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Fahadh Fasil Steals The Show In Vikram




Vikram(dubbed Hindi)

Starring Kamal Haasan, Vijay Sethupathi and Fahadh Faasil

Written  &  Directed by Lokesh Kanagaraj

Rating: *** ½

Vikram  starts with one  of the  protagonists staging his own death. This could have been  a case of shooting itself the foot. But it isn’t. The  increasingly audacious  plot penetrates the world of crime and drugs with no  (s)care  in  the world. More than anything else , Vikram is  a fearless piece  of  cinema. The colours of  revenge  and  bloodshed  peek at  us from every frame , often indicating a universe  gone awfully awry  in its quest for  self-fulfilment.

Kamal Haasan plays the title role. He  is  initially shown to be  a boozard and  a womanizer. But that’s an illusion  created to  knock the socks  off our  judgement-value  and to plunge us into a province of  impenetrable odds  in a world  gone  completely  askew.Kamal Haasan  has a couple of sequences where he chews up the screen with  a ‘meat’-cute relish.But  Fahadh Faasil dominates the  show without  a moment of flashy acting .He looks like a  man on a  mission committed  to getting it right. But  the other performing maestro Vijay Sethupathi plays the cartoonish villain with a surprising lack of enthusiasm.He is  shown to bite into a blue tablet to reinvigorate  himself. But his character  remains  listless.With his  gold teeth and  twisted walk, Sethupathi’s performance  oscillates between the giggly and the grotesque.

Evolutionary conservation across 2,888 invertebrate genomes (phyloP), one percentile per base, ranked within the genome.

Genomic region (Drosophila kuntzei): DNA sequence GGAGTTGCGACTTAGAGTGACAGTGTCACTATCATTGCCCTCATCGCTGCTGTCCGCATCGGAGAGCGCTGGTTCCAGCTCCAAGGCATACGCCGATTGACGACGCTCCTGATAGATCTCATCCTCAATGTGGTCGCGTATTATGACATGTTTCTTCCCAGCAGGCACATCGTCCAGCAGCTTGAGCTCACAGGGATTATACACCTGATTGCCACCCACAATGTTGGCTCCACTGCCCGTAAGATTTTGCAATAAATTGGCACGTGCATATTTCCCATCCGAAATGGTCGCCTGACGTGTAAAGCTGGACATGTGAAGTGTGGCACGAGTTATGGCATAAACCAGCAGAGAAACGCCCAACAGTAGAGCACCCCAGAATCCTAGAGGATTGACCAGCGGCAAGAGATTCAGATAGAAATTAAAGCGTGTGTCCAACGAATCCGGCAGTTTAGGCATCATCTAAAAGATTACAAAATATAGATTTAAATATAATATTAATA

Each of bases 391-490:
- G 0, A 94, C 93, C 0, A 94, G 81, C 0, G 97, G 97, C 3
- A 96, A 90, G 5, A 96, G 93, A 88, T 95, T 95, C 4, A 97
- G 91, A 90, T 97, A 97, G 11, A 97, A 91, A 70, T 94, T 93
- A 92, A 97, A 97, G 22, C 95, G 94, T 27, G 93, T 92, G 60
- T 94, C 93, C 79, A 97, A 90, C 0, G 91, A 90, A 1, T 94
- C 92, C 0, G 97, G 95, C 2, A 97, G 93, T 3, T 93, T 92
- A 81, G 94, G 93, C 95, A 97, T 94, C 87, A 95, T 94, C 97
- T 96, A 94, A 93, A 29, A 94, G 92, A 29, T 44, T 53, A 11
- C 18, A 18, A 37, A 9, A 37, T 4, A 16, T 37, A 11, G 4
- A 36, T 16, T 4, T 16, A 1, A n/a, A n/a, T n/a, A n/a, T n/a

So, is Vikram worth  watching for the three super-performers?  Partly, yes. Fahadh Faasil nails his character and some of  the supporting actors like Chamban Vivod Jose(playing a brazenly  corrupt  senior cop), Narain as  a part  of  the  extra-constitutional  law enforcement agency and Vasanthi as a special agent working as a househelp, fortify  the frenetic show.

Anyone who tells you they follow  the  entire  course of the  zigzagging plot would be lying.However  making concessions for  the  Kamal Haasan brand  of  intellectualized espionage , Vikram  grips you even when  the narrative gets  too dense to follow. It is shot in striking colours  that indicate  urgency and  intrigue.

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